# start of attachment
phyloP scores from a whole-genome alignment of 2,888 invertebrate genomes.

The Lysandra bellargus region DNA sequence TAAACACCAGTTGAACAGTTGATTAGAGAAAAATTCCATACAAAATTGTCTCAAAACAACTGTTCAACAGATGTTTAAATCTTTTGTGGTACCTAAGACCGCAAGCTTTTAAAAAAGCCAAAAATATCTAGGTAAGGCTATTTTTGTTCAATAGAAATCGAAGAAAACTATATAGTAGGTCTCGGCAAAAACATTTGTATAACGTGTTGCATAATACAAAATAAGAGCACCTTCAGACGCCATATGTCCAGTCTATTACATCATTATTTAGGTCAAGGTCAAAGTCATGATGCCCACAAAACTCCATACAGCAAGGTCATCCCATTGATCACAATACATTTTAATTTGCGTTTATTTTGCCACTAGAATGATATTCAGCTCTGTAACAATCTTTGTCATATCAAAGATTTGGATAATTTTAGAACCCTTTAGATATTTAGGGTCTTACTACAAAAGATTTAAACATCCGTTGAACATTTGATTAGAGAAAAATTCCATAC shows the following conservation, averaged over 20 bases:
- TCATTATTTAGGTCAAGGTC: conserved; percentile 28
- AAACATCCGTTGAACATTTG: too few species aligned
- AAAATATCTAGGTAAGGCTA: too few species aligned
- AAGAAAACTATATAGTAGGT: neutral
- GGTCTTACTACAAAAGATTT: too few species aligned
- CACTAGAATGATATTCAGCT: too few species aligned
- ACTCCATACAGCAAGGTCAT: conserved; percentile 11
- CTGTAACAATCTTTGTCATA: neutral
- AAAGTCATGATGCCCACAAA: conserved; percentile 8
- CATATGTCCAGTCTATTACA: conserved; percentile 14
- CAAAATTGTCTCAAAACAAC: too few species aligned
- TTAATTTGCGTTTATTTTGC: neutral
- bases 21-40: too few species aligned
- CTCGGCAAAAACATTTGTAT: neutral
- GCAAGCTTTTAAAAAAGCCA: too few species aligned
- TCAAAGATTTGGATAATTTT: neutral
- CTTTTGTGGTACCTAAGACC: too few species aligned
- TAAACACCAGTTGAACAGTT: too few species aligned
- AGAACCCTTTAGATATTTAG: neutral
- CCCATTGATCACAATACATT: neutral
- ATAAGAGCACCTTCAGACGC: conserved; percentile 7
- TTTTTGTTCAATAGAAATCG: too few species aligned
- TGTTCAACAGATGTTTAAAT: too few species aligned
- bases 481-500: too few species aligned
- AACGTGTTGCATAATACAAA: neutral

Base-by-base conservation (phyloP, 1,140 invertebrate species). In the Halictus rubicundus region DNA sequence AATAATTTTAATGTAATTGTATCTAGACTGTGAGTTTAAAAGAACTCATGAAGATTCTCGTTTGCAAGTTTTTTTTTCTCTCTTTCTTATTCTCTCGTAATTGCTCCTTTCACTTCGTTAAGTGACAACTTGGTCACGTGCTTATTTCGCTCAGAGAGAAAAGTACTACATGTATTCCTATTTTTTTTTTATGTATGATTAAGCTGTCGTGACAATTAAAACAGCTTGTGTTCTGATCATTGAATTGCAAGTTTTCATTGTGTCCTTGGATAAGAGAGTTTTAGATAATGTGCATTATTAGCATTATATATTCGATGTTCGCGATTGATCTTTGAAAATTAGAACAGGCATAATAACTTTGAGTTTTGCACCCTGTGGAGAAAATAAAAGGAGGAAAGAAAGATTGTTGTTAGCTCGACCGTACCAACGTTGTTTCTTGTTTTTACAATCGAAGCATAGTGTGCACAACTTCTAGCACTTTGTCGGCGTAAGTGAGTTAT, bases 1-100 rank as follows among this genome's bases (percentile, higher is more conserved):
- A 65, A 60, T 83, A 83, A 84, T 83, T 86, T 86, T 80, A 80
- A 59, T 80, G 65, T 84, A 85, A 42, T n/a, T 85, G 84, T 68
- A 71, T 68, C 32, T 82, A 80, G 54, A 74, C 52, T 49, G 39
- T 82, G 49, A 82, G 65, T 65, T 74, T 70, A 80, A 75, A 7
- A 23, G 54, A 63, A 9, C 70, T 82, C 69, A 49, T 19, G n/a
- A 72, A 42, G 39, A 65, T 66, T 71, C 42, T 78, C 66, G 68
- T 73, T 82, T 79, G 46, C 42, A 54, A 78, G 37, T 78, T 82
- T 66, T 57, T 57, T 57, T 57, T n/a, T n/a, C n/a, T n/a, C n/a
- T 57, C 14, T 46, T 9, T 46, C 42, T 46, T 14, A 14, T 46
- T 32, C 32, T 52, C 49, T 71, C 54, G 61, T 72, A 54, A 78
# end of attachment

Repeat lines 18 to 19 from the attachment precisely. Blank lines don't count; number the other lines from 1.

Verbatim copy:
- TCAAAGATTTGGATAATTTT: neutral
- CTTTTGTGGTACCTAAGACC: too few species aligned